How important is global capital for growth in developing countries?

Not as much as it is traditionally hyped in theory and practice

The reason?

Global capital is a double-edged sword. Its promise versus its perils must be carefully adjudicated

Correlation is not causation, but a useful fact to keep in mind is that developing countries with higher capital inflows tend to have *lower* growth

Countries like China with very low or negative net inflow tend to have the highest growth rate
So should countries just ban capital from coming in?

Of course not.

The key is understanding what kind of capital is healthy versus unhealthy for the economy

kind of like figuring out healthy versus unhealthy food for the body
Global capital that goes in and out of developing countries quickly (portfolio flows, short-maturity debt) and capital that finances non-tradable sectors like real estate are examples of unhealthy capital
A large share of global flows can be of the unhealthy kind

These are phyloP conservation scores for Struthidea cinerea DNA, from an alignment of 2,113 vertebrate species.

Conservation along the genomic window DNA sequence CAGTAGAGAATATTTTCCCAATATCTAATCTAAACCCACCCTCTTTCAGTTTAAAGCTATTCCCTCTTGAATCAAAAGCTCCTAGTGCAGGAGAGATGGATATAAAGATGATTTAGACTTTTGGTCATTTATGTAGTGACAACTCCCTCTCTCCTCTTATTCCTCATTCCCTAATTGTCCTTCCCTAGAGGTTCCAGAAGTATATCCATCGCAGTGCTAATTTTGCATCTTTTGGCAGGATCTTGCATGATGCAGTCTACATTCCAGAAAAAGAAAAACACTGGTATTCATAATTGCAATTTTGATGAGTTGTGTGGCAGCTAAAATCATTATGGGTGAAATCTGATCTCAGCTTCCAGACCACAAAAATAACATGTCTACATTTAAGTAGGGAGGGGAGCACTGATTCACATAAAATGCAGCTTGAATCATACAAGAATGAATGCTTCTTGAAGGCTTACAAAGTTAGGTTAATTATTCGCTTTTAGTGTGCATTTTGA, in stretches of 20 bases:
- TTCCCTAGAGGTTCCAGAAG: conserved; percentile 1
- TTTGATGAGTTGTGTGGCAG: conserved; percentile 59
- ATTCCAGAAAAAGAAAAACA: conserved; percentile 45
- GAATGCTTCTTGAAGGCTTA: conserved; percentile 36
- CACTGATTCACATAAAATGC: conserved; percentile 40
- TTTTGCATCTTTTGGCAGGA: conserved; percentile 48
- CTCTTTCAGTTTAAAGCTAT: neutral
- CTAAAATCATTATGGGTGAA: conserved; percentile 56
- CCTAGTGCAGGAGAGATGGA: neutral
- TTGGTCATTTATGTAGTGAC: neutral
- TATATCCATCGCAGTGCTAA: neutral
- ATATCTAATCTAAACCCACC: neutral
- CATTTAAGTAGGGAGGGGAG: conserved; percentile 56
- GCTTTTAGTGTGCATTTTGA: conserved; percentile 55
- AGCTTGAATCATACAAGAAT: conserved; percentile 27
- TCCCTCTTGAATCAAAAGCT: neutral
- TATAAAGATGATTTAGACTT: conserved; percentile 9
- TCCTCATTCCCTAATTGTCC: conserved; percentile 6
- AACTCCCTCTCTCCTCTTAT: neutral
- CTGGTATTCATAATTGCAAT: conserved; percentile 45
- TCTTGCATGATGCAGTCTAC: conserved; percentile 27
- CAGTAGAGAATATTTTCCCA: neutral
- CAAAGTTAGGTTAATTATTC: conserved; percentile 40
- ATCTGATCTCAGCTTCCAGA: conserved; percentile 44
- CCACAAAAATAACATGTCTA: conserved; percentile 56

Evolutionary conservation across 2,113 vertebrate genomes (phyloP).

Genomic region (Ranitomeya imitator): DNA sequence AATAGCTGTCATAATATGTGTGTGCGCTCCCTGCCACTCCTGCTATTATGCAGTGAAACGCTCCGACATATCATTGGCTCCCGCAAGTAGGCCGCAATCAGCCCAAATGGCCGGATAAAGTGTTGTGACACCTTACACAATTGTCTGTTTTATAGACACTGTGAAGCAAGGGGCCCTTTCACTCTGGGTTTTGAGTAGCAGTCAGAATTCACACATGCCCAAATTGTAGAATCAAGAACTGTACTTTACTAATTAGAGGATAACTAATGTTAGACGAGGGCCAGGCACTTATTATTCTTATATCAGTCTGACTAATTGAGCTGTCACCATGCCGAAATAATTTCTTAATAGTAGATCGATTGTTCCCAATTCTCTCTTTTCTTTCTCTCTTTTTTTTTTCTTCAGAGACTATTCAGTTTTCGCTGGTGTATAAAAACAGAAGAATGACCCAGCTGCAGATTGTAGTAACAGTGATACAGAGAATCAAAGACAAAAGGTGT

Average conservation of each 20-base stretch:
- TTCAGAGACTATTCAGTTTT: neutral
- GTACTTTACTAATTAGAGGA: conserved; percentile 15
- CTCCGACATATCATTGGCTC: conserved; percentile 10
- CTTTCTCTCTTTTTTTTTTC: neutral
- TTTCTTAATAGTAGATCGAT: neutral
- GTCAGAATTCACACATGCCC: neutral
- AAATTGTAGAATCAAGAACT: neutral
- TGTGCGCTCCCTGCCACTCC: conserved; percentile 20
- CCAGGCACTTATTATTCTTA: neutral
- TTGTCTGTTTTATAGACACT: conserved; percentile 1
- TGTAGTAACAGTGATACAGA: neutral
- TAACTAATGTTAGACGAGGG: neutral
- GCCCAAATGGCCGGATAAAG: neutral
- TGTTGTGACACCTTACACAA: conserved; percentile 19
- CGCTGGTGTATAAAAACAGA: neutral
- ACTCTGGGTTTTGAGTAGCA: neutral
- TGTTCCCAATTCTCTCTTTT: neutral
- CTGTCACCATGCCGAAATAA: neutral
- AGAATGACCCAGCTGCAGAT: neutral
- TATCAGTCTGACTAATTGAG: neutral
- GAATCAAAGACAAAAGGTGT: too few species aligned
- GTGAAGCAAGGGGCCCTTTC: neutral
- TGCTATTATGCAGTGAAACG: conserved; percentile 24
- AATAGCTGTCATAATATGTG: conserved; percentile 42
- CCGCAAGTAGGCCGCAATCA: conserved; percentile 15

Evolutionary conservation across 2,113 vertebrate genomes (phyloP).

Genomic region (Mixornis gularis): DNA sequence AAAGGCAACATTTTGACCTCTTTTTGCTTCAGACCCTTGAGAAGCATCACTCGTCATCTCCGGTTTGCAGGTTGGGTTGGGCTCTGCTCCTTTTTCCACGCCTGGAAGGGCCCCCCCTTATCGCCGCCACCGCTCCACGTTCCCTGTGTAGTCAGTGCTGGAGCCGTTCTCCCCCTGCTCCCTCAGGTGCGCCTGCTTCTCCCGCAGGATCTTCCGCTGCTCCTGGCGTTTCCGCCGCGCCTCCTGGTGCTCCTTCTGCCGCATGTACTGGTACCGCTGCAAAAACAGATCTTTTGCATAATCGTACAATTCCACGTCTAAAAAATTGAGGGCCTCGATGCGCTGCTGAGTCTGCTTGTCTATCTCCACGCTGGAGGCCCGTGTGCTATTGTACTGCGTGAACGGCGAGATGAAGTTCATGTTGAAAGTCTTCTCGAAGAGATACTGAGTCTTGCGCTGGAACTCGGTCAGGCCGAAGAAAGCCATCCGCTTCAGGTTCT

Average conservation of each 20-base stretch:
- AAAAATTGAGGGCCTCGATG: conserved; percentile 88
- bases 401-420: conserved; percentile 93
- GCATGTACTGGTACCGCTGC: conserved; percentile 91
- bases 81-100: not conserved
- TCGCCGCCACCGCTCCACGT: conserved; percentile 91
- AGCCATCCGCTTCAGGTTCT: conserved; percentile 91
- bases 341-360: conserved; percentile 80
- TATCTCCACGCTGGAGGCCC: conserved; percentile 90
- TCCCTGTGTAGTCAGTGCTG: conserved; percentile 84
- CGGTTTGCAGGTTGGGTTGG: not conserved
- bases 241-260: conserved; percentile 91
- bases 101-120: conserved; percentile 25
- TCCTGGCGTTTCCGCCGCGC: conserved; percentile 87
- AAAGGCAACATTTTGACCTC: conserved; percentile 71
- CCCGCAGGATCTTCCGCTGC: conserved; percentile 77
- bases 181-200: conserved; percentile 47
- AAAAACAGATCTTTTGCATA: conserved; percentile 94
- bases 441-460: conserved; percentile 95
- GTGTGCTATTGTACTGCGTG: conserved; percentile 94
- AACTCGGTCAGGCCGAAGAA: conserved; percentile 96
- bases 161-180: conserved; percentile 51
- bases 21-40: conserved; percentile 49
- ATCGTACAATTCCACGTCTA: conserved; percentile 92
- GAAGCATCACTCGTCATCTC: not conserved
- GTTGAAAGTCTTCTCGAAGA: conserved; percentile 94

And such global capital can be fickle

whiplashing the economy as it surges in and then out, often at inconvenient times as this terrific paper summarizes
Developing countries need intelligently designed prudential policies, e.g. capital controls, to protect themselves from the unhealthy capital

So what is healthy global capital?

It is the type of FDI that brings in new technology and skills that raise domestic productivity
One way to think of healthy global capital is that countries are not importing capital, but rather technology and know-how

the capital is necessary only to give foreigners "skin in the game", so they work hard to boost domestic productivity
China essentially followed this playbook during the 90s and beyond, welcoming FDI in high-productivity sectors, while restricting other types of flows
Finally, once an economy develops sufficiently, its diet can change.

For more, you can watch my 30-minute presentation on "the promise and peril of global finance for development" given @CGDev
You can follow @AtifRMian.
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